Solace, Spokane-built app to help trans people, now available for download

click to enlarge Robbi Katherine Anthony and Patrick McHugh pitched the idea for Solace last year, spending the rest of 2019 developing the app for the trans community, which is available for most devices now. - YOUNG KWAK PHOTO
Young Kwak photo
Robbi Katherine Anthony and Patrick McHugh pitched the idea for Solace last year, spending the rest of 2019 developing the app for the trans community, which is available for most devices now.
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click to enlarge The initial screen for Solace. - SOLACE IMAGE
Solace image
The initial screen for Solace.
Spokane-designed app to help transgender people with everything from safely navigating day-to-day interactions to legally or medically transitioning to their gender is now available for use.

The app, Solace, was developed over the course of 2019 by a Spokane team, Robbi Katherine Anthony and Patrick McHugh, after they pitched the idea at HackOut, an LGBTQ startup weekend in Austin last April. Their idea took first place.

Now available for Apple and Android devices, the free and first-of-its-kind app includes materials on how to achieve different goals, and includes state-specific legal and civil rights information.
“Whether a user’s goals are legal, medical, or even lifestyle-related, Solace can help them achieve those goals," says McHugh, executive editor of Solace, in an announcement. "Additionally, Solace doesn’t dictate which goals a user needs to accomplish, which is unique when you look at any comparable resource out there."
click to enlarge Solace users are able to set specific goals for themselves by setting "lifestyle goals." - SOLACE APP IMAGE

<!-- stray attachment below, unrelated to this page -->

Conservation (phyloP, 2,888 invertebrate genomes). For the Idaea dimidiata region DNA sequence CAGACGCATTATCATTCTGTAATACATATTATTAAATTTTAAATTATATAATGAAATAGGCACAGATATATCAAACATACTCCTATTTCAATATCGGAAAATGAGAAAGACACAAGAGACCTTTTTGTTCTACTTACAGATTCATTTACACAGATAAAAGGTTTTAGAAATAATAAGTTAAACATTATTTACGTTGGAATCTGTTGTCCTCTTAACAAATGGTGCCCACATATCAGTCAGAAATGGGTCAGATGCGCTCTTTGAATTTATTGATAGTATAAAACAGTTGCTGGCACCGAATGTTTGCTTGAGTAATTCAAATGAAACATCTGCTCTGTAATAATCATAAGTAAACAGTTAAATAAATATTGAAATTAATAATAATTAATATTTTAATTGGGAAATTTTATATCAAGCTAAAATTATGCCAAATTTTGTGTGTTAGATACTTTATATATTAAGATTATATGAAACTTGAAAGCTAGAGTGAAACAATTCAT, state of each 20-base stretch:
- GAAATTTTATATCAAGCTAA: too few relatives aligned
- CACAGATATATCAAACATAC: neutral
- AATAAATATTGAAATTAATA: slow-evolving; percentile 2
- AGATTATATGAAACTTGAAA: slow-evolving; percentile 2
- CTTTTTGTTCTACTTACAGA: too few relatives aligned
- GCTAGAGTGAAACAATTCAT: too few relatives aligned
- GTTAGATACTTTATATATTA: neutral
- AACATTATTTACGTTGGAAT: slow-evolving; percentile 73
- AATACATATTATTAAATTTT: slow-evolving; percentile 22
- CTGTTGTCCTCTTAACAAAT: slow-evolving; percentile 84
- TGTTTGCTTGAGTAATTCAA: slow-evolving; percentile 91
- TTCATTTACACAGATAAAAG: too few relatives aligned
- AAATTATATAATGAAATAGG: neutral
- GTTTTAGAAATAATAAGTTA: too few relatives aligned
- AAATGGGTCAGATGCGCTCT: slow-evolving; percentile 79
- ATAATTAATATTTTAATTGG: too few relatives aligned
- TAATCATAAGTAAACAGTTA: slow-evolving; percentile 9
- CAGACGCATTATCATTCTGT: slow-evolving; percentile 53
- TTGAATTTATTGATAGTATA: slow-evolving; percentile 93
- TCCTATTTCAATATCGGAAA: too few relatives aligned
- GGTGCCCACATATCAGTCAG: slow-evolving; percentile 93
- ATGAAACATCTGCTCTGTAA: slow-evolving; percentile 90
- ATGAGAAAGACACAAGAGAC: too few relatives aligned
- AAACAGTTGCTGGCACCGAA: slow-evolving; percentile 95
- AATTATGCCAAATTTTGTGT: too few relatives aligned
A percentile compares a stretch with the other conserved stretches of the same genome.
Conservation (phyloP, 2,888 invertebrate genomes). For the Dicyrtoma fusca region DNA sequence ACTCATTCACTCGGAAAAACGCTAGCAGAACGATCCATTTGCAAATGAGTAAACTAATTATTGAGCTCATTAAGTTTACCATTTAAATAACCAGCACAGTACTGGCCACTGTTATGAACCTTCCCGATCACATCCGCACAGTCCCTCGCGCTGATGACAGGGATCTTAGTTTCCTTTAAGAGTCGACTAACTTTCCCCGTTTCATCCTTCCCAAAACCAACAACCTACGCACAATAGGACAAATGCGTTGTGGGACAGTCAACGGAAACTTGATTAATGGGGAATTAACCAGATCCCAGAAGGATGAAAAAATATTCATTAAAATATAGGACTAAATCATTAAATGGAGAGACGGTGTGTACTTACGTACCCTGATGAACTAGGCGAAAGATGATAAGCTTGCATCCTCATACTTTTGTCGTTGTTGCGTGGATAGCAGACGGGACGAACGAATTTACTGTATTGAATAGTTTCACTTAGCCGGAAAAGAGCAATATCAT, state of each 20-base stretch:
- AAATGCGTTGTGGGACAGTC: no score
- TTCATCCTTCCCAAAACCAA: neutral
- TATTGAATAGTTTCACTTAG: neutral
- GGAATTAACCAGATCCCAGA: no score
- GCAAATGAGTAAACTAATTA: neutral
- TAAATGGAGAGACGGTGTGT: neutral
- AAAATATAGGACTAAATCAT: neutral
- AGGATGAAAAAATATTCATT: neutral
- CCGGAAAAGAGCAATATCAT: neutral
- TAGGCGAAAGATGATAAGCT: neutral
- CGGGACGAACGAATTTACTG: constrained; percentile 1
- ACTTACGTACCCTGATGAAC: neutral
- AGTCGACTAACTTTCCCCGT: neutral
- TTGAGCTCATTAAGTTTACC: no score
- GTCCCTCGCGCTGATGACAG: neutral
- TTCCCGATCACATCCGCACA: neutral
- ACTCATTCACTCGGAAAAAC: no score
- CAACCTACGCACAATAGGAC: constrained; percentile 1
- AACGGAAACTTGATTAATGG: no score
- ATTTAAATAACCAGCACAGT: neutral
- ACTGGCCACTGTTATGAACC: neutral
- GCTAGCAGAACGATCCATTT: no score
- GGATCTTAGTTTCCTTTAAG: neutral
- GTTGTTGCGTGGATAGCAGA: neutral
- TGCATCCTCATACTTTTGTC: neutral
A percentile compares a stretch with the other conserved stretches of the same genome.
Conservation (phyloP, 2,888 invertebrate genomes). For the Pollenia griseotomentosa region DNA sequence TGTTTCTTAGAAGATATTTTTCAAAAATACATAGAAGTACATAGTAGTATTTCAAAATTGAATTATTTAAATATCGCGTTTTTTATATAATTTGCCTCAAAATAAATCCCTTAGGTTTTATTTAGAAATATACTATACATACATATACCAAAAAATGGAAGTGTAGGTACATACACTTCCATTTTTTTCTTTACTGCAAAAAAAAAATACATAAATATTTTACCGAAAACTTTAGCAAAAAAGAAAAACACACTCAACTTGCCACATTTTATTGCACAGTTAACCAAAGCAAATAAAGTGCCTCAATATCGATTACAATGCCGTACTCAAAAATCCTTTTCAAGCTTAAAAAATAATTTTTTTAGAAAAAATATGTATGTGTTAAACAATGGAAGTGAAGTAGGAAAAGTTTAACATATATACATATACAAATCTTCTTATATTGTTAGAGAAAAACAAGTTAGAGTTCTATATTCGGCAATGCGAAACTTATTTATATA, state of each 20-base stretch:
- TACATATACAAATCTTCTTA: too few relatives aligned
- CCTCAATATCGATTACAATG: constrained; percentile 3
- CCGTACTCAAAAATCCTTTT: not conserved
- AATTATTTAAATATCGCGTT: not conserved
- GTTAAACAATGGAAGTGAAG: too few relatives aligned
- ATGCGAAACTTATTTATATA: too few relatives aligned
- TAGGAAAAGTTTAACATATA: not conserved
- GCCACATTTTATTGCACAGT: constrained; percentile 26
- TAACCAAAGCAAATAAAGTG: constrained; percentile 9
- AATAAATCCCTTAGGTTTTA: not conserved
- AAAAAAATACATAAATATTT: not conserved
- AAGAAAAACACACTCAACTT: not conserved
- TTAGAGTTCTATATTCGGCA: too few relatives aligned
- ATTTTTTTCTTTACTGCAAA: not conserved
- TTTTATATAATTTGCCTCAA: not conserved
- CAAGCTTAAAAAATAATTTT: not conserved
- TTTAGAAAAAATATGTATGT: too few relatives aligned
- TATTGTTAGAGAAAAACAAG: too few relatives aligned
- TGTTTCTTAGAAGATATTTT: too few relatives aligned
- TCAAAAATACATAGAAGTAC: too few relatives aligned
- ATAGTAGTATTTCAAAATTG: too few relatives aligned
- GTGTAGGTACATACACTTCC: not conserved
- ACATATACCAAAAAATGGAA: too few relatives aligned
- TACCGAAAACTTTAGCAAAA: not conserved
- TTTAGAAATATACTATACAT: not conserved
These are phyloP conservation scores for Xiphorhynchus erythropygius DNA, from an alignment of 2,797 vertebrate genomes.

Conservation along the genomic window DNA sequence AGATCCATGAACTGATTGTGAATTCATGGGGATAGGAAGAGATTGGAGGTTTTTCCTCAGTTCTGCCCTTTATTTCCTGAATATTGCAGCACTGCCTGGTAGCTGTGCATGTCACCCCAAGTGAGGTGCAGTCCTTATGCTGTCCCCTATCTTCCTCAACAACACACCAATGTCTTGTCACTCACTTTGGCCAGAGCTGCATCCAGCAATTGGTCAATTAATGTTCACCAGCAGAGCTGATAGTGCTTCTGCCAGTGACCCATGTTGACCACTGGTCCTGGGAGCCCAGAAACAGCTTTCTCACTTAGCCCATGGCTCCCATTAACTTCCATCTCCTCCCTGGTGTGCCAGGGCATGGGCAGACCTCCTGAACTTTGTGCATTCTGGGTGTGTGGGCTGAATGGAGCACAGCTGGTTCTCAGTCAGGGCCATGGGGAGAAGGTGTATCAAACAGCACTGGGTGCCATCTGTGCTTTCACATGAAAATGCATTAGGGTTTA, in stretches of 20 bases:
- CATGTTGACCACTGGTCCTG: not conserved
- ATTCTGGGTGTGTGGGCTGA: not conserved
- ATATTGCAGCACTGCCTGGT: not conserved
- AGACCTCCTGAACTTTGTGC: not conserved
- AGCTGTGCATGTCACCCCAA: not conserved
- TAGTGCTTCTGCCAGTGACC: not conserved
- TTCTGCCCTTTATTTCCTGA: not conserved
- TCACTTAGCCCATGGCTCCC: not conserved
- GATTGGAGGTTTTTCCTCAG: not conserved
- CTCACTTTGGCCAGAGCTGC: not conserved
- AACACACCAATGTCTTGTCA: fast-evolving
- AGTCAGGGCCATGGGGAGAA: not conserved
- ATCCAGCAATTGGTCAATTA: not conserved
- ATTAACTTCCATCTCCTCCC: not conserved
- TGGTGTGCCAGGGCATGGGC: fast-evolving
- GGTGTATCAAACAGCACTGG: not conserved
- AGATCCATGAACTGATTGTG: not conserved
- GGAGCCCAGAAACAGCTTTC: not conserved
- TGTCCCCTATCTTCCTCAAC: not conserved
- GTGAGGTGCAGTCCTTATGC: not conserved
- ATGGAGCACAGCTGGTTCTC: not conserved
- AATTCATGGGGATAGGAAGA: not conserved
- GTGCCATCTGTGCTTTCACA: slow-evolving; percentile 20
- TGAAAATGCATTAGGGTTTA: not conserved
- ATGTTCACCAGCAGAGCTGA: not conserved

Solace app image
Solace users are able to set specific goals for themselves by setting "lifestyle goals."

Anthony, a trans woman and the executive director of Solace, says it was important to the team that they also make the resource available for free.


"This technology is too important to hide behind a paywall," Anthony says.

Back in June, when we spoke with Anthony about Solace, she noted that whenever a user completes a goal, their progress bar will move one step closer to being full.

"I find that really significant just because when you are stuck in transition, it feels like you're not making any progress forward," Anthony said at the time. "So we're informing the users, 'No, no, no, you're getting closer! It may seem like an impossible journey, but you'll get there.'"
Developed with help from Silicon Valley-based firm Crowdbotics, and funded by the Spokane-based Smith-Barbieri Progressive Fund, Solace is now available at solace.lgbt and in app stores. 

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About The Author

Samantha Wohlfeil

Samantha Wohlfeil covers the environment, rural communities and cultural issues for the Inlander. Since joining the paper in 2017, she's reported how the weeks after getting out of prison can be deadly, how some terminally ill Eastern Washington patients have struggled to access lethal medication, and other sensitive...